Can Fashion Education Influence Sustainable Practices in Design?
Words by Elvis Kachi
The fashion industry is one of the world’s biggest pollutants. From its use of non-biodegradable materials, such as polyester, to its knack for overproduction and underconsumption, fashion remains a danger to the environment. However, one of the most effective ways to curb this threat is through education.
“We’ve been having these conversations for many years now, and people continue to say that they do not understand because of how vast it is,” says Frederica Brooksworth, an academic and founder of the fast-rising fashion education platform, Council for International African Fashion Education (CIAFE). “I think it’s important for the fashion education system to teach people what sustainable fashion is because fashion is often seen as the gateway into the industry.”
Every other day, informal and formal fashion houses are established in Nigeria, each recording a decent number of interested students. South Africa has more than 20 recognized fashion schools, while countries such as Ghana, Senegal and Kenya record more than 10 registered schools, some offering interested applicants the chance to pursue a Masters or PhD degree in a fashion-related field. This means that interest in learning about fashion is blooming and there is an opportunity to influence students to make them more conscious of sustainability. Educators can review curriculums, organize school trips and provide practical experience to ensure that fashion education comprehensively covers the topic.
“[All of this] starts from education. That’s the most important thing because without understanding what it truly means, how can we have these conversations?” Brooksworth tells The Folklore Edit. “If we have more people trained in this area, then many more people would be able to live with a good overall understanding and more productive conversations would be had.”
However, those in the education system must realize that this conversation goes beyond interest on their end and should include students. If students’ interests in sustainability and climate change are not piqued, overhauling curriculums will be in vain. “For our cohorts, beyond just the sustainability practices and classes that were taught, we ensured that there was a prize for the most sustainable brands,” says Rhoda Aguonigho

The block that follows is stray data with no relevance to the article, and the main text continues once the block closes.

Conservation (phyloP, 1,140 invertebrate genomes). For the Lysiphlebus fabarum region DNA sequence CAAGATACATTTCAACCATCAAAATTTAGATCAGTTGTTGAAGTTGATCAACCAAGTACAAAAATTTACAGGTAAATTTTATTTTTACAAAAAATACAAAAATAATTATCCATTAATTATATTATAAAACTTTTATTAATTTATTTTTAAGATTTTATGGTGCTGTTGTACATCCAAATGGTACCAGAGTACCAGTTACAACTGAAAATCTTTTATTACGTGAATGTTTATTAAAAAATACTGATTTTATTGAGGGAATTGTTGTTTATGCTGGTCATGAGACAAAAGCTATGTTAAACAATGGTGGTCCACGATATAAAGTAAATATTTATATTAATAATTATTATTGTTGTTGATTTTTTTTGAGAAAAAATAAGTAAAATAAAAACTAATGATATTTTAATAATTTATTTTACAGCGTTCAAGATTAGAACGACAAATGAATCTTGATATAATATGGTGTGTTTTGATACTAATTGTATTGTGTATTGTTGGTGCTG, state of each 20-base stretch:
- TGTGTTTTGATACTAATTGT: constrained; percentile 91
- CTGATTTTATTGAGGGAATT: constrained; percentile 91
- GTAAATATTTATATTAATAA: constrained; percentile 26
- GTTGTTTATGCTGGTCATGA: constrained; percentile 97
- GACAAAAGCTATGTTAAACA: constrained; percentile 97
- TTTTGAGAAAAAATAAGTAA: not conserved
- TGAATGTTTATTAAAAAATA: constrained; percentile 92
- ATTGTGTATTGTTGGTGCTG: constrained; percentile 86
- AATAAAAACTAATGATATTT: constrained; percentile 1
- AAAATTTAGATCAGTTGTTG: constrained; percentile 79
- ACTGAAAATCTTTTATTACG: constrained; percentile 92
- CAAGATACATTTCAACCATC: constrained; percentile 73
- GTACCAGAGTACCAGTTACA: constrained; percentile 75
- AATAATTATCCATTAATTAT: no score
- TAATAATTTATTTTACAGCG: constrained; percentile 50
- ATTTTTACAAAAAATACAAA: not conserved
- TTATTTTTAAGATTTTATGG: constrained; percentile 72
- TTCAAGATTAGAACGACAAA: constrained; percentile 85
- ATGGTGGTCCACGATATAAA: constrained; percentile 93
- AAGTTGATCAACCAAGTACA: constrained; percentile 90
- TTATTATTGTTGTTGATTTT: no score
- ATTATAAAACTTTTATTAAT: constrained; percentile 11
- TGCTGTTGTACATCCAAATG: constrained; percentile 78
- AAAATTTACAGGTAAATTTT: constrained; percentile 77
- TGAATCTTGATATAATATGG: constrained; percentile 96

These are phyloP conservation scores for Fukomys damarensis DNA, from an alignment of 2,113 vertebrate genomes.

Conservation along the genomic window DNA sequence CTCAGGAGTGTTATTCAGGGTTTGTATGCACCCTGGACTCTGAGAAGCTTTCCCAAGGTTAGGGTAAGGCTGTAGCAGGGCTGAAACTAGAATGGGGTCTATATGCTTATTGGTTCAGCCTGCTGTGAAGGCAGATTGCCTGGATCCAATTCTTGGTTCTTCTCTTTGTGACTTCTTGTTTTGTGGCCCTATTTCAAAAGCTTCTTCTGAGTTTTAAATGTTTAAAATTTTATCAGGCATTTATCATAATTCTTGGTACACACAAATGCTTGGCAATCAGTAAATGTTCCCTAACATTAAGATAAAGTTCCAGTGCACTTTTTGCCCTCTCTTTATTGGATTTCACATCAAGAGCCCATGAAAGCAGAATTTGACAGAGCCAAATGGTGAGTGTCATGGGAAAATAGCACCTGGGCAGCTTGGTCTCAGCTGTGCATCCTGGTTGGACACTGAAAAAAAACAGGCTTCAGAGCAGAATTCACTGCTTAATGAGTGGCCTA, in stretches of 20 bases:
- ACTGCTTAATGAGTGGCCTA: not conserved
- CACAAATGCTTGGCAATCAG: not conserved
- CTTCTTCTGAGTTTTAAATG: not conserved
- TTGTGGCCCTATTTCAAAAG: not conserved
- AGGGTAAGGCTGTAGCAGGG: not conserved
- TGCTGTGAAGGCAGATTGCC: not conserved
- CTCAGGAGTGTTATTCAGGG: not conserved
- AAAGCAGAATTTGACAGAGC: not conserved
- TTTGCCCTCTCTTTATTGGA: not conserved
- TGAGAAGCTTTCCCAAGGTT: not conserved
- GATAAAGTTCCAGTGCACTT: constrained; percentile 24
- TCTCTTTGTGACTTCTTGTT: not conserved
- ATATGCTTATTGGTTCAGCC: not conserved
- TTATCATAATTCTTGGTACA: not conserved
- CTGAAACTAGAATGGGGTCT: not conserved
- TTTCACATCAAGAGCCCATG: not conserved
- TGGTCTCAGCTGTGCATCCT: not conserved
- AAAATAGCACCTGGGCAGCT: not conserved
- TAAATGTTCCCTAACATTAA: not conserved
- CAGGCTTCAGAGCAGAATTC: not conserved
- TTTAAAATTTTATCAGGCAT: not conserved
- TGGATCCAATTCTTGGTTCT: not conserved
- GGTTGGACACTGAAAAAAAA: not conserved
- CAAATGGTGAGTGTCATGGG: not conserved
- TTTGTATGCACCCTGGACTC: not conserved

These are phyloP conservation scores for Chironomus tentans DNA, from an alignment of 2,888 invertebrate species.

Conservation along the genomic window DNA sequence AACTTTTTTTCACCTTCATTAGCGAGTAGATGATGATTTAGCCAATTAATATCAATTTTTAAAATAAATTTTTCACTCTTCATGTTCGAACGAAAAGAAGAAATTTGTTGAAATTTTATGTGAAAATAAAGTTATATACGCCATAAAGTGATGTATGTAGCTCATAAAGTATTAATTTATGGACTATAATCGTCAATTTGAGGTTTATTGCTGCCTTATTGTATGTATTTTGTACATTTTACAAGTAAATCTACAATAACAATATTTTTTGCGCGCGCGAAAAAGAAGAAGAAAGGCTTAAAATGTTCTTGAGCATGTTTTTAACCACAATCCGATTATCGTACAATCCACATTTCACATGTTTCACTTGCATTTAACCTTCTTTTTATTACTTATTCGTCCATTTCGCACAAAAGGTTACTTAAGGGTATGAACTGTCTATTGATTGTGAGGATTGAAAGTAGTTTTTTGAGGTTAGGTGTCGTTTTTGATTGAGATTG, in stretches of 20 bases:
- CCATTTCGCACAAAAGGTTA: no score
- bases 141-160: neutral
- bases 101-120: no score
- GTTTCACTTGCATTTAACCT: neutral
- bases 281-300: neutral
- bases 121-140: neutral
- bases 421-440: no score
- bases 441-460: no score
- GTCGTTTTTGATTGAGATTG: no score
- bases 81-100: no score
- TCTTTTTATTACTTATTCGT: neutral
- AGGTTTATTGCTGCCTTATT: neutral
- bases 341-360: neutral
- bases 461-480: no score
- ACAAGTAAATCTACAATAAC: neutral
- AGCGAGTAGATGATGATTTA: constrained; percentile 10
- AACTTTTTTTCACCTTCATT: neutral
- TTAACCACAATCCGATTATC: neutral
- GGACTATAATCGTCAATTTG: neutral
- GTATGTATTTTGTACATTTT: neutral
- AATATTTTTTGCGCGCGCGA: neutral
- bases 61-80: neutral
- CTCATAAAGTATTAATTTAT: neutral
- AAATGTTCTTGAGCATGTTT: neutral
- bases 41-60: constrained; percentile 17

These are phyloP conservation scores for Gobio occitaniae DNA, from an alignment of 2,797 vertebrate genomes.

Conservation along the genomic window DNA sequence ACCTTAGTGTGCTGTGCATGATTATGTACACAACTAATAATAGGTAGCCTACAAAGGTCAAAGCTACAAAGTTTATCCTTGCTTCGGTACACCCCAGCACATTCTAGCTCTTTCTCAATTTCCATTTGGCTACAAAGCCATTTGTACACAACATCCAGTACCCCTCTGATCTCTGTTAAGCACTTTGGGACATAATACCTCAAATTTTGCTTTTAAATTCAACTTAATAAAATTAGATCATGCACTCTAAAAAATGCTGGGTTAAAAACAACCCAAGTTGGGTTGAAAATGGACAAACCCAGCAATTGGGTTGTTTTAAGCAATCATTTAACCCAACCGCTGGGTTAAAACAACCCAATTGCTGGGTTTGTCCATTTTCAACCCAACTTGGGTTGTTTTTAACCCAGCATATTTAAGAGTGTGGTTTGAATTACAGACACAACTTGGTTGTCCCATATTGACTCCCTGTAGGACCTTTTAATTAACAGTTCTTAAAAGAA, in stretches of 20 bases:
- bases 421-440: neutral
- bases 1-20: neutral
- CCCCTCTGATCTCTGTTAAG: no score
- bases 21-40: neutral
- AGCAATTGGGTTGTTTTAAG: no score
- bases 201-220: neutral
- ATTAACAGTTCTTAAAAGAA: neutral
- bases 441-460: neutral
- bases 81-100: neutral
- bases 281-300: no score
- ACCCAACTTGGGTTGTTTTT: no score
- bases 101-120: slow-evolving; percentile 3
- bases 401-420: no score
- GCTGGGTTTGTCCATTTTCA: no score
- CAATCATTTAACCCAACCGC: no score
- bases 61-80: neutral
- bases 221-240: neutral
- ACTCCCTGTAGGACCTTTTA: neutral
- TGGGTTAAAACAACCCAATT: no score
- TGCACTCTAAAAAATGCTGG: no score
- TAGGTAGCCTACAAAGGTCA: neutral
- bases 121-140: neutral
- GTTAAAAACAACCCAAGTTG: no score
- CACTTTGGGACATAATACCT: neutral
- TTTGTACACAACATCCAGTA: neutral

Aguonigho is the founder of Lhaude Fashion Network, a fashion organization that creates opportunities for creatives and fashion start-ups to grow and thrive. Through its incubator program, LEAP Project, Lhaude takes cohorts through an intensive three-month training on mentorship, business development and other skills. They’ve had more than 70 young people complete the program and have recorded over 1,500 applicants since launching in 2019.
Oratile Sukazi is a second-year Fashion Design student at the South Africa-based Stadio School of Fashion. She suggests to The Folklore Edit that one of the best ways to get her and her colleagues interested in learning about sustainability can be by exposing them to content that centers eco-friendly practices. “Whether it’s introducing us to designers pushing the sustainability agenda or teaching us sustainable production methods, I think that can make us more environmentally friendly,” she says. “But also, this can help designers think of creative and innovative ways of producing garments and designs,” she adds.
Moses Agosu, founder and creative director of Nigeria-based fashion label, MAK Africa, withstood competition from 1,000 applicants to take home a grant from Lhaude Fashion Network’s LEAP Project. He completed the project’s intensive incubator program and learned about sustainability across all areas, including production, consumption, and upscaling. Agosu suggests giving people access to in-depth knowledge about the industry will help them make well-informed decisions. “Schools can give the students something to see, learn, and self-reflect on. Even mini consultations for the students can help them build brands that have structures and apply the principles of sustainability,” he says.
Brooksworth also shares this view. “The curriculum helps to inform and change people’s mindset. Also, giving out resources and training. These are some of the fundamental things.” She adds that as much as fashion students need to learn and take up tasks regarding sustainability, educators also have a role to play. “We need to be able to train our educators to provide the students with fundamental knowledge. I’d say that educating the educators definitely helps.”
Although fashion schools offer courses such as photography, styling, product designing and art directing, experts argue that the push for conversations about sustainability falls largely on fashion design students and fashion journalists. “I think [fashion journalists] have the biggest role to play,” Brooksworth says. “We consume and get our information from the media since they push a narrative. Bear in mind that before the media got involved in sustainability, people have been doing it for a long time, but it became more mainstream when the media picked it up.”
For Aguonigho, conversations about sustainability involve designers, journalists and everyday consumers but she suggests that fashion journalists might have the most influence. “We need the fashion journalists and media to increase the ‘noise’ on the importance of sustainability, especially to the general mass. It needs to be in the media, our papers and social media.”